Background: Daily monitoring of fetal and maternal conditions in complicated pregnancies leads to recurrent outpatient visits or (prolonged) hospitalization. Alternatives for hospital admissions include home-based monitoring with home visits by professionals or telemonitoring with self-measurements performed by pregnant women and uploaded for in-clinic assessment. For both alternatives, cardiotocography and blood pressure measurement can be performed at home. It is unknown to what extent, for which reasons, and for which pregnancy complications these strategies are used. Objective: This study aims to assess the current practice and attitudes concerning home-based monitoring (with daily home visits by professionals) and telemonitoring (using devices and the internet for daily self-recorded measurements) in high-risk pregnancies requiring maternal and fetal monitoring in the Netherlands. Methods: This nationwide cross-sectional study involved sending a web-based survey to the obstetrics departments of all 73 hospitals in the Netherlands to be answered by 1 representative dedicated to pregnancy monitoring per hospital. The primary outcome was the provision of home-based monitoring or telemonitoring using cardiotocography between 1995 and 2018. The survey further addressed perspectives regarding the use of home-based monitoring and telemonitoring, including (contra)indications, advantages, and disadvantages for pregnant women and clinicians. Results: The response rate for the provision of either home-based monitoring or telemonitoring was 100%. In 2018, 38% (28/73) of centers in the Netherlands offered either home-based monitoring or telemonitoring or both to pregnant women with complications. Home-based monitoring was offered in 26% (19/73) of the centers; telemonitoring, in 23% (17/73); and both in 11% (8/73). Telemonitoring was first offered in 2009, increasing from 4% (3/73) of hospitals in 2014 to 23% (17/73) in 2018. Responses were received from 78% (57/73) of the invited hospitals and analyzed. Of all 17 centers using telemonitoring, 59% (10/17) did not investigate perinatal outcomes, safety, and patient satisfaction prior to implementation. Other (6/17, 35%) telemonitoring centers are participating in an ongoing multicenter randomized clinical trial comparing patient safety, satisfaction, and costs of telemonitoring with standard hospital admission. Home-based monitoring and telemonitoring are provided for a wide range of complications, such as fetal growth restriction, pre-eclampsia, and preterm rupture of membranes. The respondents reported advantages of monitoring from home, such as reduced stress and increased rest for patients, and reduction of admission and possible reduction of costs. The stated barriers included lack of insurance reimbursement and possible technical issues. Conclusions: Home-based monitoring is provided in 26% (19/73) and telemonitoring, in 23% (17/73) of hospitals in the Netherlands to women with pregnancy complications. Altogether, 38% (28/73) of hospitals offer either home-based monitoring or telemonitoring or both as an alternative to hospital admission. Future research is warranted to assess safety and reimbursement issues before more widespread implementation of this practice.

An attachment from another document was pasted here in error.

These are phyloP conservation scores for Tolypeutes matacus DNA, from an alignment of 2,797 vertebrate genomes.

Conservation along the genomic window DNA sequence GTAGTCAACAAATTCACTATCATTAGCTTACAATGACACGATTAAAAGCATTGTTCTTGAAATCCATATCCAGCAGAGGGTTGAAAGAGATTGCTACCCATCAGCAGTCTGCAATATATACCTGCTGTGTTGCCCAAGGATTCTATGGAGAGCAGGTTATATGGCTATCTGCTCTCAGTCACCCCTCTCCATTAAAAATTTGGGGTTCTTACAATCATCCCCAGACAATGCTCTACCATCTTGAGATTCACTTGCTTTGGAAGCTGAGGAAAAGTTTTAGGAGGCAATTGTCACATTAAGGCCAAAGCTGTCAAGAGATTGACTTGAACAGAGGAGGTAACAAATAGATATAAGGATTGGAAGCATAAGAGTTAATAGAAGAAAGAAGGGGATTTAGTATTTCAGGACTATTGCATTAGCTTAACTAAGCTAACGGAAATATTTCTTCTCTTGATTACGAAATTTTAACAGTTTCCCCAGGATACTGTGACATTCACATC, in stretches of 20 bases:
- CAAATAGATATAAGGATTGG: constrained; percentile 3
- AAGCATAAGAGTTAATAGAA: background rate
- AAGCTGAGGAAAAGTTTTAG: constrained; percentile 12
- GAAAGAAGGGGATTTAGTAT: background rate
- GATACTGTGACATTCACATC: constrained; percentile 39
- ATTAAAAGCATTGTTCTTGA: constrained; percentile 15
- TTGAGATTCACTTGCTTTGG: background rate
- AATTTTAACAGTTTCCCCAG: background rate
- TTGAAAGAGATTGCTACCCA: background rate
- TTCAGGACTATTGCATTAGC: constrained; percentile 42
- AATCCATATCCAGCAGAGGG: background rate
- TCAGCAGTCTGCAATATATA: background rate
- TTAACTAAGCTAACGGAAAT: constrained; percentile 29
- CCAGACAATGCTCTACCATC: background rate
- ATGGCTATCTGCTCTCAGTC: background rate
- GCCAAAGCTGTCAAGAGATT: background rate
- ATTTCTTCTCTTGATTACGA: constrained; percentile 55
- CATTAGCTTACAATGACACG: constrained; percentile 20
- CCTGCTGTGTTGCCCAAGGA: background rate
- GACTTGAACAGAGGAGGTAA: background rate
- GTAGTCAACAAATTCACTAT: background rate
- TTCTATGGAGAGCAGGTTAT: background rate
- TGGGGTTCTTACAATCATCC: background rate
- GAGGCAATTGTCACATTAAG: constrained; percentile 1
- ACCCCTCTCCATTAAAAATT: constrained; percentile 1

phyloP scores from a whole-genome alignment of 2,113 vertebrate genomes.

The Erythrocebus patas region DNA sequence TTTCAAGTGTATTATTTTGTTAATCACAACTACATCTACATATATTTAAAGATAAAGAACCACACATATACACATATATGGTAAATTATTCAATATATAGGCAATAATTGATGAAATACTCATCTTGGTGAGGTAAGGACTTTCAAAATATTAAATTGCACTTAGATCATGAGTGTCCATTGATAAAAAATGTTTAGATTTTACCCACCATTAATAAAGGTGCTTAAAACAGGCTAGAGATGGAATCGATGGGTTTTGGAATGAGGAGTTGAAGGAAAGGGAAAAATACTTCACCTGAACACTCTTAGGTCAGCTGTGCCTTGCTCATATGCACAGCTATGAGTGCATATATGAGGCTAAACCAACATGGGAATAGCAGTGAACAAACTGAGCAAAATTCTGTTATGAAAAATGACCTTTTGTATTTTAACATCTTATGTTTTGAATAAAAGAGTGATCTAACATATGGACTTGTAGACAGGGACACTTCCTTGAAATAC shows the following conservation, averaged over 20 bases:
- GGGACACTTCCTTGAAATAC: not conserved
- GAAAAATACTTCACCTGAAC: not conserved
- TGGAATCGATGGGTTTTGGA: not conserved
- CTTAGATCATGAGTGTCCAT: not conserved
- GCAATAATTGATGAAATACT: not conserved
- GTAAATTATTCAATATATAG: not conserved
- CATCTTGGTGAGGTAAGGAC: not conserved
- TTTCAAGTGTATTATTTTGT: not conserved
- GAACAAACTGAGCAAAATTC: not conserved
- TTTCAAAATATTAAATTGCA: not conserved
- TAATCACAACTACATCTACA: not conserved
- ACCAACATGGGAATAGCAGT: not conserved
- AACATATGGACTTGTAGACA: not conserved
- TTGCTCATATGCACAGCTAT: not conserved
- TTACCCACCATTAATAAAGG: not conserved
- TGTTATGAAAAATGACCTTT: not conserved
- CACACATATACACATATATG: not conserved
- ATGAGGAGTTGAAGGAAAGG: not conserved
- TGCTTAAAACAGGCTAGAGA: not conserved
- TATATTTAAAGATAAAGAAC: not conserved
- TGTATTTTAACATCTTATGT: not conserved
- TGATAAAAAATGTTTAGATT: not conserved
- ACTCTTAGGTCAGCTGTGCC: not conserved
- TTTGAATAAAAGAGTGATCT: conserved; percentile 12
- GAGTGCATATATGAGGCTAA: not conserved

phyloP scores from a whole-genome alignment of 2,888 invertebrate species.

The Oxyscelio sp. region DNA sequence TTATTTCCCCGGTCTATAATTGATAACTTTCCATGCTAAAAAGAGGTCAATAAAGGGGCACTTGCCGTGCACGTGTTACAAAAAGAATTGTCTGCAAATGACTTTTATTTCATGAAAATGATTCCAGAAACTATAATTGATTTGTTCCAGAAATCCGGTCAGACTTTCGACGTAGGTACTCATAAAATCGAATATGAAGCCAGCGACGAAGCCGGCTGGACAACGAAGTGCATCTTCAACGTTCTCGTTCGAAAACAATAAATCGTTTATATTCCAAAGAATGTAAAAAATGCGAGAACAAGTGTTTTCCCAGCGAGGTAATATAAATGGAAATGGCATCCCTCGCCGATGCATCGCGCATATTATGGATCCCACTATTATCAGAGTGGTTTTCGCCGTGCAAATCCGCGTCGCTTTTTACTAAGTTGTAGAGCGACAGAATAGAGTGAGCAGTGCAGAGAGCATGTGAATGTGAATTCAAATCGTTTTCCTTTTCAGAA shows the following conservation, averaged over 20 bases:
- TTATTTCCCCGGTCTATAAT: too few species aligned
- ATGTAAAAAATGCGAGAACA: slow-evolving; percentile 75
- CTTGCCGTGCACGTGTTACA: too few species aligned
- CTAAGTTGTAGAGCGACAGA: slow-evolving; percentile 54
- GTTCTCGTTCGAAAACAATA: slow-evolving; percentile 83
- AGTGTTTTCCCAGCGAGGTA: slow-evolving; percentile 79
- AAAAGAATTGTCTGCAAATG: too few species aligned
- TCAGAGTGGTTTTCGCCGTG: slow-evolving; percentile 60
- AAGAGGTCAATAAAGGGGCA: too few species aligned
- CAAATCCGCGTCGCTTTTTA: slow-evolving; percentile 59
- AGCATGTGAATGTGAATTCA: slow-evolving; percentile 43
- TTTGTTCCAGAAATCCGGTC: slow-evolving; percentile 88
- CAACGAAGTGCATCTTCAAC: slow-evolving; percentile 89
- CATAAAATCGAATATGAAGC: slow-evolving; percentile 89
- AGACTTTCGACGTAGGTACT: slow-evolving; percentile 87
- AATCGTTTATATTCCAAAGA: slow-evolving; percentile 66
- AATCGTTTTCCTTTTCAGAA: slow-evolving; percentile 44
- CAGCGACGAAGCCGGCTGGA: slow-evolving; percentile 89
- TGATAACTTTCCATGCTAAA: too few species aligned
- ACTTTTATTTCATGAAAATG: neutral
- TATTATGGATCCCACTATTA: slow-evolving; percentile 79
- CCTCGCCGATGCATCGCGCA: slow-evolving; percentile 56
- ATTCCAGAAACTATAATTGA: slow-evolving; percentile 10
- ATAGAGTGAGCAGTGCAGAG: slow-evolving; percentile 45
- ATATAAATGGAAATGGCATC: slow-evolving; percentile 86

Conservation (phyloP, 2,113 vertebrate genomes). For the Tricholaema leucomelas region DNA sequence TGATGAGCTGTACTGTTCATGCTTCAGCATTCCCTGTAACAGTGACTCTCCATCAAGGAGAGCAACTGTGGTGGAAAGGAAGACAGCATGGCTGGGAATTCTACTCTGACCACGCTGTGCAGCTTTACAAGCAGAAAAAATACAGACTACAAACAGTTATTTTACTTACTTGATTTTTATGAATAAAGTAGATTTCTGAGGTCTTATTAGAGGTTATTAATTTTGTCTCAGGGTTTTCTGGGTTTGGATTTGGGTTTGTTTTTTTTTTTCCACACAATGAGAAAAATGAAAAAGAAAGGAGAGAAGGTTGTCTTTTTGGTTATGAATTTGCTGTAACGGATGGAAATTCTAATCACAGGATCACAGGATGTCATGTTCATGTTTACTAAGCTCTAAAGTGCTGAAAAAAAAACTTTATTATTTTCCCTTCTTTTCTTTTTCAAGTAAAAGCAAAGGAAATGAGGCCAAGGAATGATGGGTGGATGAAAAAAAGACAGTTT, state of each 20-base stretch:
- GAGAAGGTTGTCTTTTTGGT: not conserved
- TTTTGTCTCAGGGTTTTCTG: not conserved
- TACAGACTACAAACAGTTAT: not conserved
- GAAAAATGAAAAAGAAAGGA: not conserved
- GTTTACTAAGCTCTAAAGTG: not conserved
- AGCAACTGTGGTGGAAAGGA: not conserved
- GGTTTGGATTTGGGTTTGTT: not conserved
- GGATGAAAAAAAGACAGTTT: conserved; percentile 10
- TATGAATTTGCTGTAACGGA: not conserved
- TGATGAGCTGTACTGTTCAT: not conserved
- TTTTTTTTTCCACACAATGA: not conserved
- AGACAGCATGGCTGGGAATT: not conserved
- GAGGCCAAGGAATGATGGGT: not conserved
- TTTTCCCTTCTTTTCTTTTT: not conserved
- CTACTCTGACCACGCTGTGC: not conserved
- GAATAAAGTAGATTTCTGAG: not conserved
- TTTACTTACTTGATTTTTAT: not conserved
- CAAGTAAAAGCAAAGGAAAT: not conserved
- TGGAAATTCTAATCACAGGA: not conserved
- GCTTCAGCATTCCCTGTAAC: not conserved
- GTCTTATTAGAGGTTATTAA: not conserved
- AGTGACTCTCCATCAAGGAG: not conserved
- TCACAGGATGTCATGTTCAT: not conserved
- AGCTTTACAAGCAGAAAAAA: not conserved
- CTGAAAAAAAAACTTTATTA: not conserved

mobile health, telemonitoring, pregnancy complications, digital health, telemedicine,
Jmir Mhealth and Uhealth
Department of Gynaecology & Obstetrics

van den Heuvel, J.F.M., Ayubi, S., Franx, A, & Bekker, M.N. (2020). Home-Based Monitoring and Telemonitoring of Complicated Pregnancies: Nationwide Cross-Sectional Survey of Current Practice in the Netherlands. Jmir Mhealth and Uhealth, 8(10). doi:10.2196/18966